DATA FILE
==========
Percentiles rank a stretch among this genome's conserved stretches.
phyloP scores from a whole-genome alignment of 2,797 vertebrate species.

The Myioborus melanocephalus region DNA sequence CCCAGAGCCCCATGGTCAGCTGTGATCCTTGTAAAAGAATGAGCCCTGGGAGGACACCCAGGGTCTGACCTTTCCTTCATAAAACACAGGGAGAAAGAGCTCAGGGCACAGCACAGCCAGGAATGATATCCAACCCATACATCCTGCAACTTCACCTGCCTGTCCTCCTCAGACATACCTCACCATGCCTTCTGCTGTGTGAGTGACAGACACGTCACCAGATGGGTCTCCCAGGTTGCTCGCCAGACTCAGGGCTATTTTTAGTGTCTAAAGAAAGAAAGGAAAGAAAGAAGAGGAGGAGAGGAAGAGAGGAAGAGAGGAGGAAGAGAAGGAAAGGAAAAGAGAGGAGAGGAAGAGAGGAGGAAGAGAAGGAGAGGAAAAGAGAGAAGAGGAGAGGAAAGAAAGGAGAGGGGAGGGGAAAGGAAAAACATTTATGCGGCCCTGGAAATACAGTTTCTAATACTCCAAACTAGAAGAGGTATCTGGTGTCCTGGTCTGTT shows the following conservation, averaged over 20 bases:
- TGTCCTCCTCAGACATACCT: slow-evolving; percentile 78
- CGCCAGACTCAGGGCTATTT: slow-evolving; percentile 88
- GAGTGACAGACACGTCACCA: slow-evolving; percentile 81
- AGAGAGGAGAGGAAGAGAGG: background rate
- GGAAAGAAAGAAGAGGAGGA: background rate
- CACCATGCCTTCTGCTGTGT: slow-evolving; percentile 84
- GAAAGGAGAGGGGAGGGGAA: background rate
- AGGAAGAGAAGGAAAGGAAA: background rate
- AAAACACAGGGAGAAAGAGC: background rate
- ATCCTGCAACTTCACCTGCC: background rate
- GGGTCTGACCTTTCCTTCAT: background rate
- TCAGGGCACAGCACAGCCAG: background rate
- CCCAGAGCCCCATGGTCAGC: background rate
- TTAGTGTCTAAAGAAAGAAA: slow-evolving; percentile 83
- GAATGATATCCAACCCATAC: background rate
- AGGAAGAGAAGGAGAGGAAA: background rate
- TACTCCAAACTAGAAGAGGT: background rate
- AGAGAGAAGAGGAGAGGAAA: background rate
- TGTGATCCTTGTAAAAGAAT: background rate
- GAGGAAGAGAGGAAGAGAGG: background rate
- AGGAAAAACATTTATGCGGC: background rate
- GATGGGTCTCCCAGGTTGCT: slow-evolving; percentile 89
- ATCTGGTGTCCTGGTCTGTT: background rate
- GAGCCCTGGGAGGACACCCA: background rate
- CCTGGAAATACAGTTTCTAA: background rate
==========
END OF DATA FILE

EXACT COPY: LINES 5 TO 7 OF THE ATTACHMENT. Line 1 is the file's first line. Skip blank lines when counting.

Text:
- CGCCAGACTCAGGGCTATTT: slow-evolving; percentile 88
- GAGTGACAGACACGTCACCA: slow-evolving; percentile 81
- AGAGAGGAGAGGAAGAGAGG: background rate